IDEAS home Printed from
MyIDEAS: Log in (now much improved!) to save this paper

Environmental and Distortionary Taxes: Comment

Listed author(s):
Registered author(s):

    This note argues that the conclusions and inferences in a recent literature on second-best environmental taxation are due to the use of a particular definition of "marginal social damage," one that is not based on the marginal rate of substitution between income and the environment for the social planner's problem. In particular, the definition used values an incremental unit of income in a way that does not reflect its Pareto efficient use. When the definition of marginal social damage from pollution is based on the social marginal rate of substitution between income and environmental quality, the optimal environmental tax is found to exceed marginal social damage in a second-best setting with revenue-raising taxes. Since, in the first-best case with no binding revenue requirement, the optimal environmental tax equals marginal social damage, it follows directly that the optimal environmental tax rises with increasing and binding revenue requirements over the range under consideration.

    To our knowledge, this item is not available for download. To find whether it is available, there are three options:
    1. Check below under "Related research" whether another version of this item is available online.
    2. Check on the provider's web page whether it is in fact available.
    3. Perform a search for a similarly titled item that would be available.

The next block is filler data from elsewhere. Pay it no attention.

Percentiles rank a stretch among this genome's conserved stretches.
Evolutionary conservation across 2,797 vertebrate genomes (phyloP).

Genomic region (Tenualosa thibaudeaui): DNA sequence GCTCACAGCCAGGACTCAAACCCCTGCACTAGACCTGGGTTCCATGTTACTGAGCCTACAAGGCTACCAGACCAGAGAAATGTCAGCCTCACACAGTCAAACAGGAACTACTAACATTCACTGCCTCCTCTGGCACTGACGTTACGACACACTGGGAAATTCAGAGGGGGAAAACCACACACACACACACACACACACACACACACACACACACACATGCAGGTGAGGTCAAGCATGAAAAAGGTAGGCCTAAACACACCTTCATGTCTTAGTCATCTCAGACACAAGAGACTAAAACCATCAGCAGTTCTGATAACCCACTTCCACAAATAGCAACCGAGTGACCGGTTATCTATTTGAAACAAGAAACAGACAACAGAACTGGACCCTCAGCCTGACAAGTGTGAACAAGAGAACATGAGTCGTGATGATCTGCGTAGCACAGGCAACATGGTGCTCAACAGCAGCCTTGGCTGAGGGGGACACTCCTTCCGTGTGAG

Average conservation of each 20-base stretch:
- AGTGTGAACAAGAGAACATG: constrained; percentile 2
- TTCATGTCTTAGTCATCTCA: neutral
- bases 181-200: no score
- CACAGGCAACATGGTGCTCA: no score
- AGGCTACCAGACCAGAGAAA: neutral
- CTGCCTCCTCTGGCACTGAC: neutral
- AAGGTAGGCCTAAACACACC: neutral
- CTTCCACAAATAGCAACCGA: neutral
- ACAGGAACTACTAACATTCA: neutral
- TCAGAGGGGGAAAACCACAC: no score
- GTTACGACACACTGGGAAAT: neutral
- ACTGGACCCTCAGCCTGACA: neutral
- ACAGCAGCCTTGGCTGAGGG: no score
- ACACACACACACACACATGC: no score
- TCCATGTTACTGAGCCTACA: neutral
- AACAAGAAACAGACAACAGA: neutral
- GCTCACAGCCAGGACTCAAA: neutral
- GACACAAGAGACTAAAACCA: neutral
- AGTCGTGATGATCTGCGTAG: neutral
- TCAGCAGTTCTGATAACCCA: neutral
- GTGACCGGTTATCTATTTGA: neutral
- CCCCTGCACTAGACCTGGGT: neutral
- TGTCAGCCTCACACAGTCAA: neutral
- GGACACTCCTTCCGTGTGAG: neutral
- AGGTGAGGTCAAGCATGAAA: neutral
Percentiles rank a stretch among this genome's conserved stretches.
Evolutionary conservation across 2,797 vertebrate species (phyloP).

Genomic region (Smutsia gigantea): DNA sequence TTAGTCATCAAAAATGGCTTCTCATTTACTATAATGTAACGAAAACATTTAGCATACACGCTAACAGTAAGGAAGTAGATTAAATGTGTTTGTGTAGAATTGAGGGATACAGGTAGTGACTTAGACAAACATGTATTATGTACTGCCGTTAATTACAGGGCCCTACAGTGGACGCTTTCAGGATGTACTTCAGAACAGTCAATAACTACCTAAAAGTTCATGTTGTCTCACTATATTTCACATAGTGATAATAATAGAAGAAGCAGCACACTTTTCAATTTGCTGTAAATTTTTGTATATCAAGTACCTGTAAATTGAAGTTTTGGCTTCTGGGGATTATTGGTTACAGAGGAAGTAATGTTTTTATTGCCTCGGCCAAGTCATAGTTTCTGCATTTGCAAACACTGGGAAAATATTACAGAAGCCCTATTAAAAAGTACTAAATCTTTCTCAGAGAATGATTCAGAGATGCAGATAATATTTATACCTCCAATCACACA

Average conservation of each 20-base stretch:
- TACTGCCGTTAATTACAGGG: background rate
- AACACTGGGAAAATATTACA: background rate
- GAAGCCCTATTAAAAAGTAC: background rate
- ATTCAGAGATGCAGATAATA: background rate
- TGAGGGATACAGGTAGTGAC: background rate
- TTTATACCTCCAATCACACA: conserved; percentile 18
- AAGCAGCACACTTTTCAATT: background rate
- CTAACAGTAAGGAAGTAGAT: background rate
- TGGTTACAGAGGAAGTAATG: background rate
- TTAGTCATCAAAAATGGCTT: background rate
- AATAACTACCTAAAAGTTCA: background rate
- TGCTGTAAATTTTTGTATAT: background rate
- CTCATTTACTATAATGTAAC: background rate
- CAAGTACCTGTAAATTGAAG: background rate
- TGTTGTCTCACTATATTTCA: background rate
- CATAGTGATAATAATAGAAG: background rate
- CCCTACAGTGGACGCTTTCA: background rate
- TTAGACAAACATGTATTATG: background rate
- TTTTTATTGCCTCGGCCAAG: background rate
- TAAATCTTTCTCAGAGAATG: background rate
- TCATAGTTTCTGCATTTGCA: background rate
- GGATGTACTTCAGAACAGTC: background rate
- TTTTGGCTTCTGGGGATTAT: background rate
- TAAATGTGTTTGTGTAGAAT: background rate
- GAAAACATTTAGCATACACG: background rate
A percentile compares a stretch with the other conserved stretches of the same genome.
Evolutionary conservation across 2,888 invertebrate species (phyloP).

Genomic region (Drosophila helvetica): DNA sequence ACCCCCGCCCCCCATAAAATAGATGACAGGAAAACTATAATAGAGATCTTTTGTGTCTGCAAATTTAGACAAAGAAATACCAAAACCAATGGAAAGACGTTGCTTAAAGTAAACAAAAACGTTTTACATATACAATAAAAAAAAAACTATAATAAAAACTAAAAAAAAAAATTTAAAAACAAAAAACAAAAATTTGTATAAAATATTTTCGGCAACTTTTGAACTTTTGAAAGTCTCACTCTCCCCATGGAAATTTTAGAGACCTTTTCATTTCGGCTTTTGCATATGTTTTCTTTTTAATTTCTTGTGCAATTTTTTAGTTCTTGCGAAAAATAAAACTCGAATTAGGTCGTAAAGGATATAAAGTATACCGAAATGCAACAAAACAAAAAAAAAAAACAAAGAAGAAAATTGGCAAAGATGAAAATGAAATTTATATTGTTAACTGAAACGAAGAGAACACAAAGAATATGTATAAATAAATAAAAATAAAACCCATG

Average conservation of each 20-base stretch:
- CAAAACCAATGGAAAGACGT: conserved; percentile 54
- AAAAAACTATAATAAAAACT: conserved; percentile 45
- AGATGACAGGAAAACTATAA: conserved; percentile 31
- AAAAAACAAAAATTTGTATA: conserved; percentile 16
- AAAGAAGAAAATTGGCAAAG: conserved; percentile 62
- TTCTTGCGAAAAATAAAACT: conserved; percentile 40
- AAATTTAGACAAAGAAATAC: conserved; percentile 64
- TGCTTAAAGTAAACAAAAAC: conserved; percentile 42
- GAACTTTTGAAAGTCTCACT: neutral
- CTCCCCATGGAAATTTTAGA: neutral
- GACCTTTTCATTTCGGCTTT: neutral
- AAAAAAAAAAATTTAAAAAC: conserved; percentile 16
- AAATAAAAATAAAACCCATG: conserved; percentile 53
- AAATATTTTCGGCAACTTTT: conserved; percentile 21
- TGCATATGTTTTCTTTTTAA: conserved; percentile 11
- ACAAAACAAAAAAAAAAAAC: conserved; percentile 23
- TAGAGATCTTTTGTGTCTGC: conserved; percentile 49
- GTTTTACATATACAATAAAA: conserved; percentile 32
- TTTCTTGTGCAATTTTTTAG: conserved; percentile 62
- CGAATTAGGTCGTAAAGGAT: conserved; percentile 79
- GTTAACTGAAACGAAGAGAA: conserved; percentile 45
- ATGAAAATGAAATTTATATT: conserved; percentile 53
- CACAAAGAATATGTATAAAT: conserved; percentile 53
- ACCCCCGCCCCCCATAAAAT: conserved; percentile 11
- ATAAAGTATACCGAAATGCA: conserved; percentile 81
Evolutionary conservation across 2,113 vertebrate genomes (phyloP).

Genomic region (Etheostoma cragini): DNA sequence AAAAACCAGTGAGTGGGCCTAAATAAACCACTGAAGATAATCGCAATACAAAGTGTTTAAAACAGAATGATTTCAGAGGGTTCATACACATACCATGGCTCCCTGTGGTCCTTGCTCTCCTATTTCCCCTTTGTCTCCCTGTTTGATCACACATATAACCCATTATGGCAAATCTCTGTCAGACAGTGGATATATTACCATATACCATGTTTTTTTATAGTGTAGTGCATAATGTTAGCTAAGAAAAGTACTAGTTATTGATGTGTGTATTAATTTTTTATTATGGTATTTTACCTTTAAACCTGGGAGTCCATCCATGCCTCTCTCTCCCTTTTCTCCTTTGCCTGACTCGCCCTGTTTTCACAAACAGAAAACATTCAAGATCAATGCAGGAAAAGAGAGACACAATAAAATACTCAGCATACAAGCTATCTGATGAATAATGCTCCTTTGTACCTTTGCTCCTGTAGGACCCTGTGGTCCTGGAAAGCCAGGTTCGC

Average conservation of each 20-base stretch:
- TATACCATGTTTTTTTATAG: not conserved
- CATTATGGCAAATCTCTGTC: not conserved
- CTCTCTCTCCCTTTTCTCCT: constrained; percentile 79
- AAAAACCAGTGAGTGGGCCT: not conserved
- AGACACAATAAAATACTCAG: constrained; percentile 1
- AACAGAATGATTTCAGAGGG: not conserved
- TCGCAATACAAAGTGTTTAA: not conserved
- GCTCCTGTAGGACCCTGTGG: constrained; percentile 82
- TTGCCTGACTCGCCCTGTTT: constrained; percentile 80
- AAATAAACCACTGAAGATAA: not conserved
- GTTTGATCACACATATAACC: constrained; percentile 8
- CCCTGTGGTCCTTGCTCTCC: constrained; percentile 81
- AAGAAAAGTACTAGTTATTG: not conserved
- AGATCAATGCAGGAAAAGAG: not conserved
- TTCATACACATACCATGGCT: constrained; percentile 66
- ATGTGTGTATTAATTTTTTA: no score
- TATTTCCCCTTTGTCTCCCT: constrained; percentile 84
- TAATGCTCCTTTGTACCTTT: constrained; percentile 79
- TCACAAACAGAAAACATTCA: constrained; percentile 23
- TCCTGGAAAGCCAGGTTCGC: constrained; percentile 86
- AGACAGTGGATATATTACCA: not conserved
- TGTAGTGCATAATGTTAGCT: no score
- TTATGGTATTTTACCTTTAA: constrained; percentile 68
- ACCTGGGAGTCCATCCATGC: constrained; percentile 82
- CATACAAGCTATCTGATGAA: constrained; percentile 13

Paper provided by Department of Economics, Williams College in its series Department of Economics Working Papers with number 2001-12.

    in new window

    Date of creation: Feb 2001
    Handle: RePEc:wil:wileco:2001-12
    Note: full text not available
    Contact details of provider: Postal:
    Williamstown, MA 01267

    Phone: 413 597 2476
    Fax: 413 597 4045
    Web page:

    More information through EDIRC

    Order Information: Email:

    No references listed on IDEAS
    You can help add them by filling out this form.

    This item is not listed on Wikipedia, on a reading list or among the top items on IDEAS.

    When requesting a correction, please mention this item's handle: RePEc:wil:wileco:2001-12. See general information about how to correct material in RePEc.

    For technical questions regarding this item, or to correct its authors, title, abstract, bibliographic or download information, contact: (Stephen Sheppard)

    If you have authored this item and are not yet registered with RePEc, we encourage you to do it here. This allows to link your profile to this item. It also allows you to accept potential citations to this item that we are uncertain about.

    If references are entirely missing, you can add them using this form.

    If the full references list an item that is present in RePEc, but the system did not link to it, you can help with this form.

    If you know of missing items citing this one, you can help us creating those links by adding the relevant references in the same way as above, for each refering item. If you are a registered author of this item, you may also want to check the "citations" tab in your profile, as there may be some citations waiting for confirmation.

    Please note that corrections may take a couple of weeks to filter through the various RePEc services.

    This information is provided to you by IDEAS at the Research Division of the Federal Reserve Bank of St. Louis using RePEc data.